As several of my recent posts have been a tad too serious, here is a less solemn one on a nevertheless touchy topic: being on time. It seems like humanity is divided into two main groups; those for whom hours and minutes are etched in stone, immobile, unshakable and completely firm, and the rest who view time as a ‘for your recommendation only’, much like the Walk / Do Not Walk pedestrian traffic lights in New York City. The latter bunch, upon reading this blog entry, may react with, “say what?” While I suspect the time-keepers will nod their heads in sad agreement; recognizing themselves in the writings.
Although wanting to be on time is nothing out of the ordinary, I recently realized that the anxiety I may sense when a concern arises for being late, is actually an OCD. “Why?” you might ask.
(Pause, allowing time for you to ask.)
Because I tend to feel that angst even when the appointment I may run late for, is with a person who couldn’t care less if I am on time. But wait, that is not all. It gets even better. I feel at unease even when I may be late for a completely fictional deadline… Say I am running some errands, and according to my “master plan” I need to be at library by 10am, at the post office by 10:20am, pick up something from the supermarket by 10:50am and be back at home by 11:20am; all these are just arbitrary times I came up with. No one is expecting me at any of these places, nor must I be back home exactly by 11:20am. Still, I would feel distraught if I get off schedule due to, say, a chatty post office clerk, or heavy traffic on the road. Mind you, I am quite good with time planning, leaving plenty of room for the unexpected. Yet, just the thought of a slight digression from my precious timeline, can foul my mood. In my mind I am like Lieutenant Colonel John “Hannibal” Smith of the A-Team, puffing my cigar and, with a grin smeared all over my face saying, “I love it when a plan comes together.” Nothing less will do.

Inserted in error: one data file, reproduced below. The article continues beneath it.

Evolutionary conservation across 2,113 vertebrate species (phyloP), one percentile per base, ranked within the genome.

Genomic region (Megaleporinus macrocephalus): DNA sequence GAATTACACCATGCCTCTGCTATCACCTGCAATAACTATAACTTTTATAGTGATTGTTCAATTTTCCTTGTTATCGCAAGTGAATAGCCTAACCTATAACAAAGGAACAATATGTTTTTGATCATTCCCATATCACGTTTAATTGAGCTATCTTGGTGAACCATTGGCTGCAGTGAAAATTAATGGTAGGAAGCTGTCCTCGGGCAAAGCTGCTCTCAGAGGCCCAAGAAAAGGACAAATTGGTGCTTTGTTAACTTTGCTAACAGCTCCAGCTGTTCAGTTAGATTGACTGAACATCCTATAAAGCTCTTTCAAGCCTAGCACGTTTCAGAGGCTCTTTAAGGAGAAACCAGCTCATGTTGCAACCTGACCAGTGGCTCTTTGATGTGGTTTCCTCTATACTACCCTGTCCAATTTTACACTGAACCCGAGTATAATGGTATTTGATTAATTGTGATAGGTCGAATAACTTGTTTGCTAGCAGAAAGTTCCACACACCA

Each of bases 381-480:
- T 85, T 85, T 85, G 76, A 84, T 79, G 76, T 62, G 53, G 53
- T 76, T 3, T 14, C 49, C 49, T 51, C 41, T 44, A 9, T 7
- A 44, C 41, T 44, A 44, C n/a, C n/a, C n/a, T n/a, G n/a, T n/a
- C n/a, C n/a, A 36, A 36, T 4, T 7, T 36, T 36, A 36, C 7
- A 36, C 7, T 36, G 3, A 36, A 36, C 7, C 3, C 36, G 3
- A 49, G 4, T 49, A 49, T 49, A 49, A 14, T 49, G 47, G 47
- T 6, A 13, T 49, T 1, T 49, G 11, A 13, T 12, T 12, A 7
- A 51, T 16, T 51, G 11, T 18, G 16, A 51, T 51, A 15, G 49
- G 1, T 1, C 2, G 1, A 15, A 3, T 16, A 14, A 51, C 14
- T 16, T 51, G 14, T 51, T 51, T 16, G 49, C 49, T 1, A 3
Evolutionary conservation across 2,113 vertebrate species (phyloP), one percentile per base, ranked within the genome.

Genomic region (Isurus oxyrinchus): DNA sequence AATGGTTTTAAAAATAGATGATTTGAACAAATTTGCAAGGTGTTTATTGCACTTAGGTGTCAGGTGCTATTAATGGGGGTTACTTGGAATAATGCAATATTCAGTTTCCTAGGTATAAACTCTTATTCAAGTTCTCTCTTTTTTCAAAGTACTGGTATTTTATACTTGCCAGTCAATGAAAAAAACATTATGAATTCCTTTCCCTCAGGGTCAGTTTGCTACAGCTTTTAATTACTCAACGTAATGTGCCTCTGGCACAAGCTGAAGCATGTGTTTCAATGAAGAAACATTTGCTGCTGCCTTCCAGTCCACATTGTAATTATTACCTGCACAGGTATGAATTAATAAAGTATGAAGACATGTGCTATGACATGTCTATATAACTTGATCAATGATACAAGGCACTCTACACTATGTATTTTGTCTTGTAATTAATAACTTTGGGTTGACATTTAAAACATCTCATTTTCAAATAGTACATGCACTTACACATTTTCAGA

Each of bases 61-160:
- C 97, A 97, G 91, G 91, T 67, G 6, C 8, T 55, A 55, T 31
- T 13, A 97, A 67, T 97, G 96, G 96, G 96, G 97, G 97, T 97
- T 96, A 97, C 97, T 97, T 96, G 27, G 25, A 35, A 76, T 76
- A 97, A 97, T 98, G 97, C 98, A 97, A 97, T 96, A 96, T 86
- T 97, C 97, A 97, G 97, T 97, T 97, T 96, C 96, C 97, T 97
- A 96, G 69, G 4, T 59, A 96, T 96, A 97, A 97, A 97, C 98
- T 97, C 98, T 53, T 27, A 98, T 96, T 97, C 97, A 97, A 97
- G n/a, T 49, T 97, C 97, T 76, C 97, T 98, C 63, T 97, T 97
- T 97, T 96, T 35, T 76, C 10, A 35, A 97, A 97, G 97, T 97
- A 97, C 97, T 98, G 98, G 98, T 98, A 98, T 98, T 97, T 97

For people like me, who are almost always on time, or else pay dearly by means of self-torture, meeting others who do not suffer from such an OCD is incomprehensible. That someone would come late for a meeting, and will show no remorse, brushing time off as vanity, is an unforgivable insult, punishable by hours of water-boarding. Let’s see what such souls, not haunted by the need to follow the march of the clock, would have to say once water drops slowly over their smugged faces; how insignificant would minutes seem then! But alas, puff goes that vision, and I realize, with some degree of horror might I add, that I am the defective one; the person that has the real problem. The world belongs to people who have plenty of time, enough of it even to be late. I am just a visiting alien from a planet enslaved by two large arms; one longer than the other, and all I am doing is trying unsuccessfully to assimilate.
Learned from: self-observation, considering why I stress out about being late for my own arbitrary timeline.